Imaginative Games for Teenagers
Imaginative play is greatly underestimated in the lives of our children. Scientific research has proved that children who are given myriad opportunities to participate in unstructured, imaginative activities grow into well-adjusted adults. Teenagers, who are notoriously difficult to pull away from their Playstations, Wiis, computers and Nintendos, need imaginative games more than anyone. So much of their lives, both in school and after school, is centred around competition, so using their imagination gives them a unique chance to escape from the confines of both school and peer pressure.
Teenagers who are not actively encouraged to make full use of their imagination may some day lose the ability to use it at all. Imaginative youth group games for teenagers can stimulate their brains and encourage their creativity, helping them to become healthy adults.
Picture This!Here is an unusual take on the scavenger hunt, which allow teens to make use of their creative abilities as well as their photographic talents. Each team is given a watch, a digital camera and a list of items they have to hunt down and photograph, such as “teacup”, “old sock”, “round ring” and "rubber duck". Or you could make it more imaginative, with "something green from nature", "something over 6ft tall" etc. Give the teams a specific length of time to complete photographing as many items as possible, after which they have to return regardless of whether they have completed the task. The team that has taken pictures of the most items wins.
Encourage each team member to be as creative and imaginative as possible in deciding which photos to take – their choices may surprise you. Less obvious photos get extra points, so watch out for the unexpected...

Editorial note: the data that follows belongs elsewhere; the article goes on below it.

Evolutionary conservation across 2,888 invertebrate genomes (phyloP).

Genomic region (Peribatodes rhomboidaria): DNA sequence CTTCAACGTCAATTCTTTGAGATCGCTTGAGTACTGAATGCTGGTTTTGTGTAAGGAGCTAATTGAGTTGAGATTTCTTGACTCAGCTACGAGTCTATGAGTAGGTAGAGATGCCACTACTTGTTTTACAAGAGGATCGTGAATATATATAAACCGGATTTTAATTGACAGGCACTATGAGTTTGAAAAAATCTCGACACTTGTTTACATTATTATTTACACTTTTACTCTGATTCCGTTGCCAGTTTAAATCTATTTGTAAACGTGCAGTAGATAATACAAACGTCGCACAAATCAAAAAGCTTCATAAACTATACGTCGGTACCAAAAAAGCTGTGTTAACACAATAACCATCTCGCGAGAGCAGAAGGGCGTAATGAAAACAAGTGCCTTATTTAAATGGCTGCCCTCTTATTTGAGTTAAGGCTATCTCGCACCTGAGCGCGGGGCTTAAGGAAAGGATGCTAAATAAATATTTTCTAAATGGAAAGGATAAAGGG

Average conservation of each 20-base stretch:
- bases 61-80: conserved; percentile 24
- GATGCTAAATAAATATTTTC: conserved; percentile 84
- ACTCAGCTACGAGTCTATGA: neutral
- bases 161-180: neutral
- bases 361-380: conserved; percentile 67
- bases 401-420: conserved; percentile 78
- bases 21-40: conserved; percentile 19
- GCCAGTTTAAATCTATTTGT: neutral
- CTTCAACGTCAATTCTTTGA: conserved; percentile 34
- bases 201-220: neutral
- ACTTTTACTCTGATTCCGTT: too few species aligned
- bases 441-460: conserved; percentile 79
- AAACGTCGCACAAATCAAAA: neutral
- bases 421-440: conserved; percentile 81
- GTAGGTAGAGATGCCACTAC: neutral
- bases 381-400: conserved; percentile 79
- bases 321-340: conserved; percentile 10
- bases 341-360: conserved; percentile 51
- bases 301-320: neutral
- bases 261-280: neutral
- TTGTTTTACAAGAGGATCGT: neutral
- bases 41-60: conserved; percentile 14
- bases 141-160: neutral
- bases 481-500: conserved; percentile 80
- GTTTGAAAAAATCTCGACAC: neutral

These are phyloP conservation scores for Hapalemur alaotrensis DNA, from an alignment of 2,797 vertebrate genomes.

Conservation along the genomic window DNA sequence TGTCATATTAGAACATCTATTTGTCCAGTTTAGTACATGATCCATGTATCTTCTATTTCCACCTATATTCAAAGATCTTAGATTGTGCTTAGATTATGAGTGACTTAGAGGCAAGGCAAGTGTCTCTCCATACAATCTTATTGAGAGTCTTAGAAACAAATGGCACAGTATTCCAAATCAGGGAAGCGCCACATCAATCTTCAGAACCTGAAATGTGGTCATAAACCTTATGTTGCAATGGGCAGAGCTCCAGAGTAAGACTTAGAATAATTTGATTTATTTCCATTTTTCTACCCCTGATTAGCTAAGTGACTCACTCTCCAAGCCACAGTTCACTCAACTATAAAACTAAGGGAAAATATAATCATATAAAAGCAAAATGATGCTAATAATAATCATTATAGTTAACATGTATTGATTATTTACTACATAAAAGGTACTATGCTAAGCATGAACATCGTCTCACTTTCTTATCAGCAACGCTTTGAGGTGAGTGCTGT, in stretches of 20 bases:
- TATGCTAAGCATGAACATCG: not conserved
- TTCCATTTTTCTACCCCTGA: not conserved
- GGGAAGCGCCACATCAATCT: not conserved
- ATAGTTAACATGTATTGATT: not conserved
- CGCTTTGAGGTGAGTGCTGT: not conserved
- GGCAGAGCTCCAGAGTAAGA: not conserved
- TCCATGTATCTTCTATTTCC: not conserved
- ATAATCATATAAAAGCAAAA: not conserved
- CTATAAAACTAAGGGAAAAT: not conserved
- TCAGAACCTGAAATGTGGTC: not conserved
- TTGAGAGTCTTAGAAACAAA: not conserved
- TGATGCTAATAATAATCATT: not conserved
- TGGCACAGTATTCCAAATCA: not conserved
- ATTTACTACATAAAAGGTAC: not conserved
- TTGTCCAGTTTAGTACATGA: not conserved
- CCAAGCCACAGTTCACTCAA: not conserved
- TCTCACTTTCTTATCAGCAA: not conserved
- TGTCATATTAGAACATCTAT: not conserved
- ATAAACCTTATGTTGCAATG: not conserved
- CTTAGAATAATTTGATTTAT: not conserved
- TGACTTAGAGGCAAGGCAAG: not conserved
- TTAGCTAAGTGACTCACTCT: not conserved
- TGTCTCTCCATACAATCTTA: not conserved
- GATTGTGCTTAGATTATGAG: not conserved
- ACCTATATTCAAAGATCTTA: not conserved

Record BreakerThe idea of this game is to set as many “records” as possible – but they all have to be wild and wacky. Ideas can include memorising a list of household items, bouncing a basketball the longest period of time, blinking the fastest or burping the loudest – it's all up to the teens themselves to use their imaginations and get creative. It's important to have a good mix of records based on different qualities - endurance, stamina, intellect, strength – to make sure that nobody feels left out. Everyone is good at something, even if that means balancing a spoon on their nose for seven minutes.
Make an afternoon or evening of this game with silly prizes and an even sillier awards ceremony. Keep track of the records so that next year you can compare with the previous year. If this becomes an annual tradition – and it certainly will – you're certainly on to a winner.
Celebrity HeadWrite down the names of 25 popular celebrities your teens will be familiar with on pieces of paper that attach easily to paper headbands. The person who is wearing the paper headband should not be allowed to see what is written on the paper.
Choose three teens to sit in front of the group wearing a headband. They then have to ask the other kids questions about their celebrity, but only ones which can be answered “yes” or “no”, such as “Am I blond?” or “Did I star on Big Brother?” or “Am I a footballer?” Once they get a “no” their turn is over, and it's time to move on to the next player. The teen who guesses their celeb first wins. This is a good game to encourage teens to think outside the box, and to help them build confidence in front of a group. It also helps them to build their self-esteem directly in front of their peers, which is an invaluable life skill for now and future.
Improvise AwayHere's an improvisation game that really gets the laughs going – great as an icebreaker game or with teens who know each other well. Write several famous lines or phrases on individual pieces of paper, then place them in a hat or box. Have two, three or four teens stand in front of the group, with one choosing a phrase. Then time them to act out a scene for at least three minutes, starting with that particular phrase.
Not only does this game get teens' imaginations going, it also allows those who normally are a bit shy about joining in have the chance to take part. A clever youth group leader will make up teams of shy and less shy teens, to make sure that everyone has a chance to give it their all. If you want, you can also have them dress up for extra effect.
Teens learn about themselves and others, and often set the foundations for their future life, through using their imagination. Youth group games which encourage them to do exactly this can be both fun and educational – why not give them a try?